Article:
Statue of Juliet in front of Casa di Giulietta in Verona, Italy
Typical Italian table cloth setting in Verona

But are Romeo and Juliet all there is to Verona? Definitely not. I recommend seeing, at minimum, the below. But for a full, detailed breakdown, check out my guide of every single thing to see in Verona, complete with photos of each.

  • Arena di Verona (the Roman Amphitheater)
  • Castelvecchio Bridge (which you can walk across for free!)
  • the view from Castel San Pietro (the view is free)
  • Ponte Pietra bridge
  • the frescos on the Mazzanti Houses in Piazza delle Erbe
  • Piazza dei Signori
  • Loggia del Consiglio

Pro tip: If you’re into churches, be sure to purchase the €6 joint ticket for four of Verona’s churches, rather than €3 for each separately. The four churches are: San Zeno, the Complex of the Cathedral, Basilica of St. Anastasia, and San Fermo. If you’re keen to visit ALL of Verona’s attractions in one day, definitely purchase the €20 Verona Card. It allows entry into the four churches mentioned, plus the Arena, Juliet’s house, unlimited city bus travel, and more. You can buy the card at the entrance booth of monuments and museums, as well as at newsstands and tobacconists in the city center.

I’ll be honest – Verona was a lot more touristy than I was expecting in early October, so be prepared for some crowds in the city’s center. (And expect double those crowds by Juliet’s house!)

How to Day Trip from Milan to Verona by Train

From Milan Centrale train station, you can take either a two-hour regional train to get to Verona Porta Nuova train station for €12.75, or a 75-minute-long Frecciarossa train. While regional train prices are usually fixed, Frecciarossa train prices are cheaper the further out you purchase. Purchase early enough, and the shorter train can be cheaper than the two-hour one!


Bergamo Città Alta
Bergamo Cathedral, Italy
Piazza Vecchia in Bergamo Città Alta
Bergamo church interior

When I heard there was an old walled city on a hill one-hour’s train ride from Milan, I knew I had to visit. It’s called Bergamo, and it is separated into the newer Cittá Bassa and the old, walled Cittá Alta. The Cittá Alta is the main draw, sitting up on a hill and boasting views for days. I already have a detailed post on how to do a Bergamo day trip from Milan, which includes what to see, prices, maps, and more, so I’ll spare us both and not repeat it all in this post too.

How to Day Trip from Milan to Bergamo by Train

It’s a short one-hour, €5.50 regional train from Milano Centrale to Bergamo’s train station, but getting to the Cittá Alta and back requires a bus and funicular. Instead of paying separately for each mode of transport, I saved money by using an unlimited travel pass! I explain how in the super-detailed itinerary guide I made for this exact Bergamo day trip from Milan, so I won’t rehash all the details here.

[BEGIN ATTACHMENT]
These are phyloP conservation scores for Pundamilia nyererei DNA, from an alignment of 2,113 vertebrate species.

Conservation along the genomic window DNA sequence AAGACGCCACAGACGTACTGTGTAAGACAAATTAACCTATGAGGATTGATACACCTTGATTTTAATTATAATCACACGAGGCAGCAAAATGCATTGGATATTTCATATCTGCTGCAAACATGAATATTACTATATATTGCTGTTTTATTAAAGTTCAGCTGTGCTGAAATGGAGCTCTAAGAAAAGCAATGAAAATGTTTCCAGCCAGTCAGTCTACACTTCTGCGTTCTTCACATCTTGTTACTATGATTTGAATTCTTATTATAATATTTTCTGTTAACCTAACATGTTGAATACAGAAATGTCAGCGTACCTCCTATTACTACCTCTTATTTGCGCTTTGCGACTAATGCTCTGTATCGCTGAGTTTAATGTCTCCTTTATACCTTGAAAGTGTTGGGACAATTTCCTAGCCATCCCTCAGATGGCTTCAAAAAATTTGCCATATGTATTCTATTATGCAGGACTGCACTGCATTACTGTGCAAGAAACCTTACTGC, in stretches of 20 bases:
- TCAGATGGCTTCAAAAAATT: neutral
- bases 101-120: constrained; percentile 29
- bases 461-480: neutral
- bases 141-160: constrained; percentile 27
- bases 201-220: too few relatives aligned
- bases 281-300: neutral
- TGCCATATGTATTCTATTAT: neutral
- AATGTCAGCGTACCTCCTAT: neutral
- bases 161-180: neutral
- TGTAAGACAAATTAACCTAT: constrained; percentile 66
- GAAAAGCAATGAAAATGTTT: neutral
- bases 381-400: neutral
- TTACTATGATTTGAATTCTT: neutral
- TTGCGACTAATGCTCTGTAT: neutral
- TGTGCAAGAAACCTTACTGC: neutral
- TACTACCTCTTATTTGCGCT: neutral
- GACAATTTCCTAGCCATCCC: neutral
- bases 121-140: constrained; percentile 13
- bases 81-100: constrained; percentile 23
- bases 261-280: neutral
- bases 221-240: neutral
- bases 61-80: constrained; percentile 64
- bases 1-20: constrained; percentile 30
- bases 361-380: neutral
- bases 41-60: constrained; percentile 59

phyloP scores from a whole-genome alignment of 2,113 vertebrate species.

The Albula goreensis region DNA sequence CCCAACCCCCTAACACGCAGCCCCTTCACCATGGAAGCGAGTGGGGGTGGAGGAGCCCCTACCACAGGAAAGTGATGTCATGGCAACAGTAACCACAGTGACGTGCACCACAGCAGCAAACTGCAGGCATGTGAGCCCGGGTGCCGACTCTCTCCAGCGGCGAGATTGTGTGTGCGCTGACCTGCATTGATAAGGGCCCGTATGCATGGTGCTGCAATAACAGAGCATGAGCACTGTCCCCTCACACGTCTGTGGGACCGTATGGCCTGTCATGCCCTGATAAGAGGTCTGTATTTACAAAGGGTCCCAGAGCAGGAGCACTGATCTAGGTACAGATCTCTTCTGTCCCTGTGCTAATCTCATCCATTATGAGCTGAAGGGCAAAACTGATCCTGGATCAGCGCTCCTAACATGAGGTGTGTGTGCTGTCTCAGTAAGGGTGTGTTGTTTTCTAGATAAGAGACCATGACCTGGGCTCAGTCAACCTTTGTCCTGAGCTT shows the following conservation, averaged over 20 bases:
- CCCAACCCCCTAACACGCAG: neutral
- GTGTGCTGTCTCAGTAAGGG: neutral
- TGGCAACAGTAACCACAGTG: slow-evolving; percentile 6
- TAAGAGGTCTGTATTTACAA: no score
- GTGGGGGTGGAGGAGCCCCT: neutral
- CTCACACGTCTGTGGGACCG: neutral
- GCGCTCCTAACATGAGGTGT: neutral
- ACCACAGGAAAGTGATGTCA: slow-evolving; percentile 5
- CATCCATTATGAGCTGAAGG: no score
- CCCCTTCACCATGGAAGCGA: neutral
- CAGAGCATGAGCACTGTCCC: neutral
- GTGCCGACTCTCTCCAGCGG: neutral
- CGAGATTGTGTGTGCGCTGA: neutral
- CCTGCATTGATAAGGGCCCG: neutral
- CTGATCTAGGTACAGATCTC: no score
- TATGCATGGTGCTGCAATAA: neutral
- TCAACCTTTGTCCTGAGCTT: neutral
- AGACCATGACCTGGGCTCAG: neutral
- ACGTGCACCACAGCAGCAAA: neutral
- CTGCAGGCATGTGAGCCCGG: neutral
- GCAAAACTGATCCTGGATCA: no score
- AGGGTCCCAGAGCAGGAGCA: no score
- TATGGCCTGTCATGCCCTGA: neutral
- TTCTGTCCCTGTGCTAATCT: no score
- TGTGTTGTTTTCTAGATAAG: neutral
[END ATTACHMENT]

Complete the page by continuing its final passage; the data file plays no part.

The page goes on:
This one is for all the foodies. Lasagna Bolognese? Prosciutto? Balsamic vinegar? Parmesan cheese? All these foods and more are from either Bologna or the cities nearby it. Simply said: people come to Bologna to eat. When asked for restaurant recommendations, my hostel reception literally replied that everywhere is good. It’s not too often you hear that from a local!

People in front of Basilica di San Petronio in Bologna, Italy
Food market in Bologna, Italy
Statue in Bologna Italy
Bologna tower and people walking main street

Personally, I’m not the biggest fan of meats and cheeses (hence why Bologna takes the fifth slot in my list), but even so, I enjoyed trying Italy’s most famous foods in the region where they were born. If you’re also keen on trying all the must-eats from this region, I recommend using this article I found before my trip!

In addition to being a food capital, Bologna is a ridiculously lively city. There were at least three different large events going on each day I was there – and I was there for three days! Lots of young people are out and about all day (probably due to the university), and the main street is closed off to cars on Saturdays so that pedestrians can roam freely. Best of all (in my humble opinion) – it’s not overly touristy at all! It’s always nice to feel like you are experiencing a “normal” city, not changed from its original self in order to meet the needs of modern tourism.

How to Day Trip from Milan to Bologna by Train